Today is the day of active diplomacy. We inform our partners about the latest manifestations of Russian terror. About missile strikes on Zaporizhzhia and other cities of Ukraine. About the use of Iranian drones against our people and infrastructure.
For some reason, Iran claims that there are no Iranian-made drones in Ukraine. People see them in the sky. We shoot them down. But we are told that there are allegedly no Iranian drones in Ukraine. Well, we’ll find ways to ensure that there aren't any left indeed.
We also provide information about our movement on the frontline. Since October 1, more than half a thousand square kilometers of territory and dozens of settlements have been liberated from the Russian sham referendum and stabilized only in the Kherson region.
There are also successes in the eastern direction. The day will surely come when we will report on successes in the Zaporizhzhia region as well - in those areas that are still under the control of the occupiers. The day will come when we will also talk about the liberation of Crimea.
This perspective is obvious. It is also obvious that there is still some way to go. There is still a lot to endure, a lot to do. Both for Ukrainians and for our partners - all who value freedom and international law.
I’ve talked today with representatives of political, business and expert circles of Australia. I felt full support and interest in our victory. By the way, Australia is among the top 10 countries that provide us with defense aid. This is a very significant contribution to the protection of our state, the international legal order and humanity as such.
I’ve addressed the European leaders at the summit of the European Political Community held today in Prague. I called on them to do everything so that this new format of our cooperation in Europe, which unites different states: from Iceland to Azerbaijan, from Spain to Turkey, could become not just a gathering of politicians, but a gathering of peacemakers. Europe needs a community of those who know how to protect peace and put any terrorists in their place.
These days, the European Union is moving towards the introduction of the eighth package of sanctions against Russia. In particular, this package envisages limiting the sea transportation of Russian oil and creates a toolkit to limit the oil revenues of the terrorist state. This is good. But this is only the beginning.
We must ensure that the terrorist state does not receive any profit from the sale of oil and gas. So that not a single oil dollar and not a single gas euro could go to the continuation of the Russian war against Ukraine and the entire civilized world. I am confident that it will be ensured in due time.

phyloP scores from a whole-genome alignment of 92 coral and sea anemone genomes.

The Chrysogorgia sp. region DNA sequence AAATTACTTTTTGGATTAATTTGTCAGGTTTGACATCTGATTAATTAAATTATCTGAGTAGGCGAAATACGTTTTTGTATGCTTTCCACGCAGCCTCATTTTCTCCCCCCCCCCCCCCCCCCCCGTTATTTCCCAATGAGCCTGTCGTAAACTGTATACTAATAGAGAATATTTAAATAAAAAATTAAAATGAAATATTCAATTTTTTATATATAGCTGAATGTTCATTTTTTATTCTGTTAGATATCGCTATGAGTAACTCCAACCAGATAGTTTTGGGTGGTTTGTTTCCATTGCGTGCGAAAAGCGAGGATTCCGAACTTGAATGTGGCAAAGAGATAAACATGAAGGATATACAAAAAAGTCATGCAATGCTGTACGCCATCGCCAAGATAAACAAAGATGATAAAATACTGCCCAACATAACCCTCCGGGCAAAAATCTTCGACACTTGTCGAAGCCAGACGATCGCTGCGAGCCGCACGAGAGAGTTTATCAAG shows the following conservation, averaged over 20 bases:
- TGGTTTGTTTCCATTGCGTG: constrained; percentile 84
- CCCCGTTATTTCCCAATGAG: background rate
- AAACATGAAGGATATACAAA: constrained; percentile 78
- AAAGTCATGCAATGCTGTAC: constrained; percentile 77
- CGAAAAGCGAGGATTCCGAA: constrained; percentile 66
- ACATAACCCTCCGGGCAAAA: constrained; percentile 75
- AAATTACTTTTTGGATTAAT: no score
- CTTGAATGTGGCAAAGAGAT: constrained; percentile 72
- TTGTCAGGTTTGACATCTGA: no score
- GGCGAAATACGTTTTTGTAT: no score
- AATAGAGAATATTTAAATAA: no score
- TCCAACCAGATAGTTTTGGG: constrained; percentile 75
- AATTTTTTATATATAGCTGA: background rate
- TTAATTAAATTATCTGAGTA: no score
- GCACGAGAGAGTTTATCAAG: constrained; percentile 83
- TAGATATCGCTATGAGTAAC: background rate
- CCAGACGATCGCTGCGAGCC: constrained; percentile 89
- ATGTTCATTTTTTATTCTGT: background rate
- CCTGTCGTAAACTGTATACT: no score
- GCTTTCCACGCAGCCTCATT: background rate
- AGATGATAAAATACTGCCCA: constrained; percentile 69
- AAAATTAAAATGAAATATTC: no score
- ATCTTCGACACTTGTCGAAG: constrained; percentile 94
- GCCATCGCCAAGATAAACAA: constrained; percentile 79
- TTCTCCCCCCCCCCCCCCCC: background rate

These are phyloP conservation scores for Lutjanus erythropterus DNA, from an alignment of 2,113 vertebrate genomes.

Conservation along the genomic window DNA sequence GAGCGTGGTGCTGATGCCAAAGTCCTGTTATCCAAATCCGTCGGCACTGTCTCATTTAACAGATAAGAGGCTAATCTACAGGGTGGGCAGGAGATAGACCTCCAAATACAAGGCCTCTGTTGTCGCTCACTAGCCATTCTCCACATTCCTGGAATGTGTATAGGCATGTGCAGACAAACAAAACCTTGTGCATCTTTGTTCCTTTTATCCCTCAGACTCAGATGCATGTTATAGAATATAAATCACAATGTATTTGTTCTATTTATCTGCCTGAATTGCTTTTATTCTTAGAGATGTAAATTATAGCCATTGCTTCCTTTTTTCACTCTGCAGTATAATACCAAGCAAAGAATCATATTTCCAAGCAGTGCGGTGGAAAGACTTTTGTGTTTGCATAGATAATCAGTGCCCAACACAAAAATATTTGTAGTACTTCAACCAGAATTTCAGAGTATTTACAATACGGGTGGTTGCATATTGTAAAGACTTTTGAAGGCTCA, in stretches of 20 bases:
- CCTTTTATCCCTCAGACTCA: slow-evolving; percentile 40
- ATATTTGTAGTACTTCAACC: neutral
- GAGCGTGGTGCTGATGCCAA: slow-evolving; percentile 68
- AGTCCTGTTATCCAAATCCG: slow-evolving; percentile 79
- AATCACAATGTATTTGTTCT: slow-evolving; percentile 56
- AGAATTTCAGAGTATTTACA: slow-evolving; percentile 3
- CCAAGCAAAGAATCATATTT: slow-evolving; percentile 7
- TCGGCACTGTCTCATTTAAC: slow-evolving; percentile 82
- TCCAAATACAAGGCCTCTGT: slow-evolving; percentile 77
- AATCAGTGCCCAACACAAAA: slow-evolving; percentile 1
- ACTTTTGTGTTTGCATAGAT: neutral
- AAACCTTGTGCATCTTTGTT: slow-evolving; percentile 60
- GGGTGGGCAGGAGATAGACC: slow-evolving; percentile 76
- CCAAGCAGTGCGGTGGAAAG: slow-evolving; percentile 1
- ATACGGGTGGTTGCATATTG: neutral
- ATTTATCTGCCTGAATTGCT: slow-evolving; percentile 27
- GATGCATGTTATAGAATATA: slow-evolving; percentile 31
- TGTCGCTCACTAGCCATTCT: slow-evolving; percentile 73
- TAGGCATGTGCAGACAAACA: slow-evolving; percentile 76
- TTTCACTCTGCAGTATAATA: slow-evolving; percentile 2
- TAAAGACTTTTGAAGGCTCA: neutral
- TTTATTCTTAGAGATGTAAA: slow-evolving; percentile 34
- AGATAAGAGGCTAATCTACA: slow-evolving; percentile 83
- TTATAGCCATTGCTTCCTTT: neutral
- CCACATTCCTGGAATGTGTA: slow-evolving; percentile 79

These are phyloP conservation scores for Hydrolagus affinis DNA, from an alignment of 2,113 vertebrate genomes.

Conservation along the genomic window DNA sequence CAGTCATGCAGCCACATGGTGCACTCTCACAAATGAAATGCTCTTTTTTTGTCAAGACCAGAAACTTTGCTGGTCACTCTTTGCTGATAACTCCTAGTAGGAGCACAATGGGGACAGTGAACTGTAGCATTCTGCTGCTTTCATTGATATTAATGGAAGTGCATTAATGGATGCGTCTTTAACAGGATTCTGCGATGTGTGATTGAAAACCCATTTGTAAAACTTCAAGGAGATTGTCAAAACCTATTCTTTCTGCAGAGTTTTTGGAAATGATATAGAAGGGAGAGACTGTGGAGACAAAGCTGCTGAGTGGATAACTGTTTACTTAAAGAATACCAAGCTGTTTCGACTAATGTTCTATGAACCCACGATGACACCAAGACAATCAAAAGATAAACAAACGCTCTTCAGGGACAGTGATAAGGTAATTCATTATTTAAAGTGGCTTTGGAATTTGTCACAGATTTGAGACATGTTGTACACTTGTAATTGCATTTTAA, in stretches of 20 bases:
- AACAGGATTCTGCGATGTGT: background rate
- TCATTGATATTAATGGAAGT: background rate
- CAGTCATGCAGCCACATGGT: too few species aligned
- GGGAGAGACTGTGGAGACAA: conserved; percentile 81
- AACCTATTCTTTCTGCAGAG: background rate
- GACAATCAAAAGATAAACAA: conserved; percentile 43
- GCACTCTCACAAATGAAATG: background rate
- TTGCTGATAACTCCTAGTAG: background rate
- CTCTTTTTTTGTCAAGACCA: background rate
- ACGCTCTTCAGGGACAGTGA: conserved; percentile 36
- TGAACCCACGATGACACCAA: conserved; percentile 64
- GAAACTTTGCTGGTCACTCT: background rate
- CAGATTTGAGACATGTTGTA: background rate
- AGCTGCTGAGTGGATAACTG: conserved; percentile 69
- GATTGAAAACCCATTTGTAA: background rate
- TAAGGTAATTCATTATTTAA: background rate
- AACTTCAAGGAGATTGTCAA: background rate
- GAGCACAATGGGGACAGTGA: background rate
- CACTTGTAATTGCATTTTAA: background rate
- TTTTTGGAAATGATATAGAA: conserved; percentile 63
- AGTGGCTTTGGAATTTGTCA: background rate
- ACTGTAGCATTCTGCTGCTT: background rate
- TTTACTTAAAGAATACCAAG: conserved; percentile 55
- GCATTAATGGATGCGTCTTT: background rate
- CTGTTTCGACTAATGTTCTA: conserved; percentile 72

And I thank all Europeans, all in the free world, who work for this result. Who promote the necessary political decisions and who create the necessary economic alternatives to Russian energy resources.
I will continue working in this direction tomorrow. I will address the participants of the meeting of the European Council.
Today in Kyiv I met with Samantha Power, head of the US Agency for International Development (USAID). We discussed the existing and prospective programs of our cooperation, the implementation of our plan for the rapid reconstruction of Ukraine. The main focus of these programs is security. And we will soon introduce this new security approach to our civil infrastructure to the public.
I thanked Mrs. Power for allocating funds to prepare our infrastructure for the winter period, in particular heating.
I held a meeting today with IAEA Head Grossi, who arrived in Kyiv. It is clear that our negotiations primarily concerned the situation at the Zaporizhzhia nuclear power plant captured by Russian terrorists. But in fact, this topic is much broader. It concerns not only Ukraine and not only in the context of radiation safety.
Of course, any decisions of the current head of Russia regarding the Zaporizhzhia station and any attempts by Russia to transfer the station to its alleged ownership are worthless and, frankly speaking, stupid. This is a nuclear power plant. This is not some palace, Yukos or something else that the Russian leadership has already managed to steal.
Only Ukrainian specialists can guarantee that there will be no radiation incidents at the Zaporizhzhia station. And it was important to hear from Mr. Grossi that the international community will only contact Ukraine regarding the ZNPP, because it is Ukrainian property. Was, is and will be.
Now there are about five hundred occupiers at the station. And this is nothing but five hundred risks of disaster. The world understands this. And I am grateful for the support of everyone who is fighting for the return of full Ukrainian control over the station and for its complete demilitarization.
Another aspect of this topic is electricity itself. And if the Zaporizhzhia station is not working, we in Ukraine face certain difficulties. We are getting a situation where we do not have a surplus of electricity, which we can, in particular, export to EU countries.
This is a disadvantage for the people of the EU, who lose a reliable source of energy supply. This is a disadvantage for us, Ukrainians. We are honest about it. We say honestly that all of us in Europe must fight for our interests together - in complete unity.
I thank everyone who helps Ukraine!
I thank everyone who fights and works for our victory!
Glory to Ukraine!